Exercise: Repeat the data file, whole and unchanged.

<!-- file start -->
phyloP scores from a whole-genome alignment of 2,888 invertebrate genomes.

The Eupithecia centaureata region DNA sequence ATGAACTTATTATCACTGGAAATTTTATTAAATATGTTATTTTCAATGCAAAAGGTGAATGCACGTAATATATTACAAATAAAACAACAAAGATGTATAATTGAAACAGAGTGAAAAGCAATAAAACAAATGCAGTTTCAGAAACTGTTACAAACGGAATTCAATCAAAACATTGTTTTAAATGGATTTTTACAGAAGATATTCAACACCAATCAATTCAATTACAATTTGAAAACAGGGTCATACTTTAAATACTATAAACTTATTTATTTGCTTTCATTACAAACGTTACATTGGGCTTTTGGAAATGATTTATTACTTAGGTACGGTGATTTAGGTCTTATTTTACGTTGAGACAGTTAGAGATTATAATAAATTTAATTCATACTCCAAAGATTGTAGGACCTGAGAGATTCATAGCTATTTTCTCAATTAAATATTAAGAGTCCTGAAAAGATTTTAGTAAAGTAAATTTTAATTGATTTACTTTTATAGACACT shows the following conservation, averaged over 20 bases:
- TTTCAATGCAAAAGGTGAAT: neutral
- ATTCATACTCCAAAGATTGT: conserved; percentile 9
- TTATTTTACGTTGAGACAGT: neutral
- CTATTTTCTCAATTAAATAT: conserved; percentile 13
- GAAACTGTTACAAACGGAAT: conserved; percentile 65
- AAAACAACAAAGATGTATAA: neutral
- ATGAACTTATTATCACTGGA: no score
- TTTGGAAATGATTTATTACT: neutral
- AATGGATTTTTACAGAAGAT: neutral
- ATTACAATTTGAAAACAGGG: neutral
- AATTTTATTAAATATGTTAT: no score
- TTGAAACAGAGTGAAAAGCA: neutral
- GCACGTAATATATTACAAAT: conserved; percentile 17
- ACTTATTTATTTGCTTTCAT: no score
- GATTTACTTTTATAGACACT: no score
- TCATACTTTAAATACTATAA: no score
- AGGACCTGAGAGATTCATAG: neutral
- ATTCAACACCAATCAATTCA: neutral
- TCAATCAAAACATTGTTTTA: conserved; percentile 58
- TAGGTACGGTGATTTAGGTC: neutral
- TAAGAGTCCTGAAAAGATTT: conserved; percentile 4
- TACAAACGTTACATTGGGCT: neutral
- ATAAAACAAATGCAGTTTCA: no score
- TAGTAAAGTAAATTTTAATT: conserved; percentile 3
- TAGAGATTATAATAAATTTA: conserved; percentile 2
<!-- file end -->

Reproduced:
phyloP scores from a whole-genome alignment of 2,888 invertebrate genomes.

The Eupithecia centaureata region DNA sequence ATGAACTTATTATCACTGGAAATTTTATTAAATATGTTATTTTCAATGCAAAAGGTGAATGCACGTAATATATTACAAATAAAACAACAAAGATGTATAATTGAAACAGAGTGAAAAGCAATAAAACAAATGCAGTTTCAGAAACTGTTACAAACGGAATTCAATCAAAACATTGTTTTAAATGGATTTTTACAGAAGATATTCAACACCAATCAATTCAATTACAATTTGAAAACAGGGTCATACTTTAAATACTATAAACTTATTTATTTGCTTTCATTACAAACGTTACATTGGGCTTTTGGAAATGATTTATTACTTAGGTACGGTGATTTAGGTCTTATTTTACGTTGAGACAGTTAGAGATTATAATAAATTTAATTCATACTCCAAAGATTGTAGGACCTGAGAGATTCATAGCTATTTTCTCAATTAAATATTAAGAGTCCTGAAAAGATTTTAGTAAAGTAAATTTTAATTGATTTACTTTTATAGACACT shows the following conservation, averaged over 20 bases:
- TTTCAATGCAAAAGGTGAAT: neutral
- ATTCATACTCCAAAGATTGT: conserved; percentile 9
- TTATTTTACGTTGAGACAGT: neutral
- CTATTTTCTCAATTAAATAT: conserved; percentile 13
- GAAACTGTTACAAACGGAAT: conserved; percentile 65
- AAAACAACAAAGATGTATAA: neutral
- ATGAACTTATTATCACTGGA: no score
- TTTGGAAATGATTTATTACT: neutral
- AATGGATTTTTACAGAAGAT: neutral
- ATTACAATTTGAAAACAGGG: neutral
- AATTTTATTAAATATGTTAT: no score
- TTGAAACAGAGTGAAAAGCA: neutral
- GCACGTAATATATTACAAAT: conserved; percentile 17
- ACTTATTTATTTGCTTTCAT: no score
- GATTTACTTTTATAGACACT: no score
- TCATACTTTAAATACTATAA: no score
- AGGACCTGAGAGATTCATAG: neutral
- ATTCAACACCAATCAATTCA: neutral
- TCAATCAAAACATTGTTTTA: conserved; percentile 58
- TAGGTACGGTGATTTAGGTC: neutral
- TAAGAGTCCTGAAAAGATTT: conserved; percentile 4
- TACAAACGTTACATTGGGCT: neutral
- ATAAAACAAATGCAGTTTCA: no score
- TAGTAAAGTAAATTTTAATT: conserved; percentile 3
- TAGAGATTATAATAAATTTA: conserved; percentile 2